Future Built on Knowledge


August 11, 2017

How do you determine the color of a thing that the more colorless it is the more it is worth?

Thanks to a diamond colorimeter completely locally made. A product resulting from the joint work of a company based in Cavalese (TN), Gemmarum (which for the occasion created the spin-off Gemchrom) that operates in the field of tools for the analysis and cutting of precious stones, the research Center for Materials and Microsystems of Fondazione Bruno Kessler, and  Trento-based EOPTIS.

Valentino Proietti – director of Gemchrom – explained during the presentation meeting of the instrument that was held in Cavalese in June, that being able to determine with certainty the color of the diamond, and therefore its purity, can have a huge value for the market. The more the stone is colorless, in fact, the more it is worth. A challenge in which all those who have tried to produce this kind of product have engaged. With the help of Eoptis, a company that designs and manufactures optoelectronic instruments and vision systems, and that of Fondazione Bruno Kessler, Gemmarum worked on the interaction of light with stone, analyzing over 5,000 stones for a total value of about 10 million Euros.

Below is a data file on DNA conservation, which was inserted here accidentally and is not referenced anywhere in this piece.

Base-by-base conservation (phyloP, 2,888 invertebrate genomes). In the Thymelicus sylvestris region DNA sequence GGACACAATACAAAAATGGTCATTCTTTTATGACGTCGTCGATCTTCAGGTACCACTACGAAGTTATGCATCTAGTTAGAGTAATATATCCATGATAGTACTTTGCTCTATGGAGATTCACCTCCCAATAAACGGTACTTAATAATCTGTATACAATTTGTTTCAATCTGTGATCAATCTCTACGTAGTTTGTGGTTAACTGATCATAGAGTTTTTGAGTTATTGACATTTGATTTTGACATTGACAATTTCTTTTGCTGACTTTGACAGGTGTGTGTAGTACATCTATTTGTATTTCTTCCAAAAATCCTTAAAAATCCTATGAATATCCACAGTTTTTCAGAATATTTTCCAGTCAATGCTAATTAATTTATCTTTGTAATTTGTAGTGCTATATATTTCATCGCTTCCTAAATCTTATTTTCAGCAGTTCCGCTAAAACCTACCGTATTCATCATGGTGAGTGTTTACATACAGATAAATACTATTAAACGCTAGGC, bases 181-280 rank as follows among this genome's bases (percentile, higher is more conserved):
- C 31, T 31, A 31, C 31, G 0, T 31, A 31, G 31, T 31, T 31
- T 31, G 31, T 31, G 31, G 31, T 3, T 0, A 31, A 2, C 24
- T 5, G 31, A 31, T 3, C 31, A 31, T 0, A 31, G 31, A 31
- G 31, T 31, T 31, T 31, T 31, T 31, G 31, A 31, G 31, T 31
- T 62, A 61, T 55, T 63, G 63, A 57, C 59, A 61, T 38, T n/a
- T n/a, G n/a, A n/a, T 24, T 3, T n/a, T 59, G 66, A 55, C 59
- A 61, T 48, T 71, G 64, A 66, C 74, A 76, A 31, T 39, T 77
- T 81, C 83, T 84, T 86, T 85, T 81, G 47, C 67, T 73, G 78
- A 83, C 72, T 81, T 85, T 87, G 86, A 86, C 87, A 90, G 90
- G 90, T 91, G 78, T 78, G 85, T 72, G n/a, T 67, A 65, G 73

A collaboration that lasted four years and allowed to win a bet and – FBK president Francesco Profumo said – “will create jobs, new opportunities for young people, new growth opportunities, including cultural growth, for the Fiemme Valley, by opening up to the world and attracting workers from abroad. ”

The videos feature Interviews with FBK researchers involved in the development of the instrument prototype (Francesco Ficorella, Amos Collini and Paolo Lori).

Video interviews recorded at Cavalese on 6/13/2017 at the presentation of the instrument.
Report by M. Lucianer (FBK Press Office)
Music: Kevin MacLeod (incomptech.com)

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